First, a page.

seemed to be in good order, had led him to believe that they could be
in no danger, at all events, and so he had waited until the time when
his patience had been amply rewarded.

After the messages from the other homes had been delivered, and Mr.
Cope had satisfied himself that all were well, he said, "I think we'd
better go back to the hotel now, my boy. Your mother will be uneasy
about me, to say nothing of you."

"Do you think it will be safe for Jock to go?" inquired Bob, soberly.

"Safe? Why, yes. Why shouldn't it be safe?"

"Oh, I don't know. We've been living here in primitive style, you
know, and whether Jock will remember how to behave is a question."

"It's time he reviewed his lessons, then," was the reply. "Good night,
boys," he added, as he started toward the dock.

The campers followed Jock and his father to the dock, and as they were
about to put off, Bob called out, "I say, Jock, don't forget to use
your fork when you go into the dining room to-morrow."

"I'll try not to," promised Jock.

"And if I'm not mistaken they have napkins there, too."

"Good night, fellows. I'll see you in the morning," called Jock; and
the skiff soon disappeared in the darkness.

Few words were spoken by the remaining campers that night as they
prepared for bed. Perhaps the presence of Jock's father, and the
eagerness of their friend to see his mother, may have produced similar
longings in their own hearts; but if it was so, no one referred to
them, and soon the great pile of logs was sending its ruddy glow over
the shadows of the silent river, and the sounds which came from the
tent indicated that any possible feeling of homesickness had at
least been forgotten for the time.

When Bert awoke early in the following morning, he speedily discovered
that he was alone in the tent. As he dressed himself hastily, and ran
forth toward the bank of the river, he discovered the long form of Ben
paddling in his canoe not far away, but Bob was nowhere to be seen.

It was such an unusual occurrence for Bob to be awake so early in the
morning that the sturdy Bert was at a loss to account for his absence.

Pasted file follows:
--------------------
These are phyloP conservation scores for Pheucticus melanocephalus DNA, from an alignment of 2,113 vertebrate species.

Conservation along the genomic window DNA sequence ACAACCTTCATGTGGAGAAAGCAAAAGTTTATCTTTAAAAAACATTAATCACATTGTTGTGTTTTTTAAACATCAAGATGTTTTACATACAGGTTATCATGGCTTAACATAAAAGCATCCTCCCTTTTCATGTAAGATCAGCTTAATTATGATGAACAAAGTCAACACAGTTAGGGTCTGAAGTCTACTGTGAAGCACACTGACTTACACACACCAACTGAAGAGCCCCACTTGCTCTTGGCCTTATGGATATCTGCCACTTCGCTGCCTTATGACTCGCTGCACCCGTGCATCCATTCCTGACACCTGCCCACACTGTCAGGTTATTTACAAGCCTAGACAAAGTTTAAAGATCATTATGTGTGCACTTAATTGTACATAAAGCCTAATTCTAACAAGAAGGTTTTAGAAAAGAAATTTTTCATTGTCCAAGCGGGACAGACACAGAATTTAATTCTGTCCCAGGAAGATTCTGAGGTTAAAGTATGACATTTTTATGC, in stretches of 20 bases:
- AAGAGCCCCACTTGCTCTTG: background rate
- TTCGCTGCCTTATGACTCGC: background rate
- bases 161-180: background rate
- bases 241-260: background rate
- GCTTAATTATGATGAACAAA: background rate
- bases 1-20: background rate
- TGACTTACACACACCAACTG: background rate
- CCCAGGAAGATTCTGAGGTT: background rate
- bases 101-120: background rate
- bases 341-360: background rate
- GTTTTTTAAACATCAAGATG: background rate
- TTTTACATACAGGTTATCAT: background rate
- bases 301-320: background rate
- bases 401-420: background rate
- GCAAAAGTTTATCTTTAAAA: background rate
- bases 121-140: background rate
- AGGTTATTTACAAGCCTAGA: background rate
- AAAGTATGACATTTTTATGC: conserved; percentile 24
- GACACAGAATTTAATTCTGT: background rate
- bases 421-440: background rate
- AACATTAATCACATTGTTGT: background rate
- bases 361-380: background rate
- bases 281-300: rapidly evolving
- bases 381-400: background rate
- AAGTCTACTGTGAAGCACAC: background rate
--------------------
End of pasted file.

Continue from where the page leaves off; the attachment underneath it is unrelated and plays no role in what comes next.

As a rule, Bob was the last to appear for breakfast, and not
infrequently a dash of cold water had been required to make him fully
aware of the hour; and now to find him gone was, to say the least,
surprising.

Ethan and Tom arrived, but still Bob did not appear. Ben came in from
his daily task, but he, too, had not seen the missing Bob, and
declared that he had left him sleeping in the tent when he himself had
departed. The absence certainly was strange, and the boys were just
beginning to feel uneasy as to the missing boy's whereabouts, when the
lad in question was seen approaching the camp. But he was coming from
among the trees, and his eager friends hailed him with the question,--

"Where have you been, Bob?"

"Out taking a peep at the rising sun."

"You've been taking more than that," exclaimed Ben, quickly, as he
perceived that Bob's garments were all dripping wet. "You've been in
the water."

"The early dew is heavy here," replied Bob, evasively, as he turned to
the tent to change his clothing.

It was evident that Bob did not intend to disclose the purpose of his
early rising, and Ben's suspicions were at once aroused. He concluded
that his friend was practising for the race in which he himself was to
enter. He did not refer to his surmise, however, and in a few minutes
Bob came forth and took his seat at the table with his friends.

Soon after breakfast, Jock, accompanied by his father and mother,
returned to the camp, and the greeting which Mr. Cope gave his old
schoolfellow, Ethan, was one which warmed the heart of that worthy
boatman.

"I thought mebbe ye'd forgotten yer old friends since ye've got so
rich," said Ethan, soberly.

"Forgotten them? Why, man, they're the best part of my life. I've a
painting of the old red schoolhouse hanging in my dining room, and I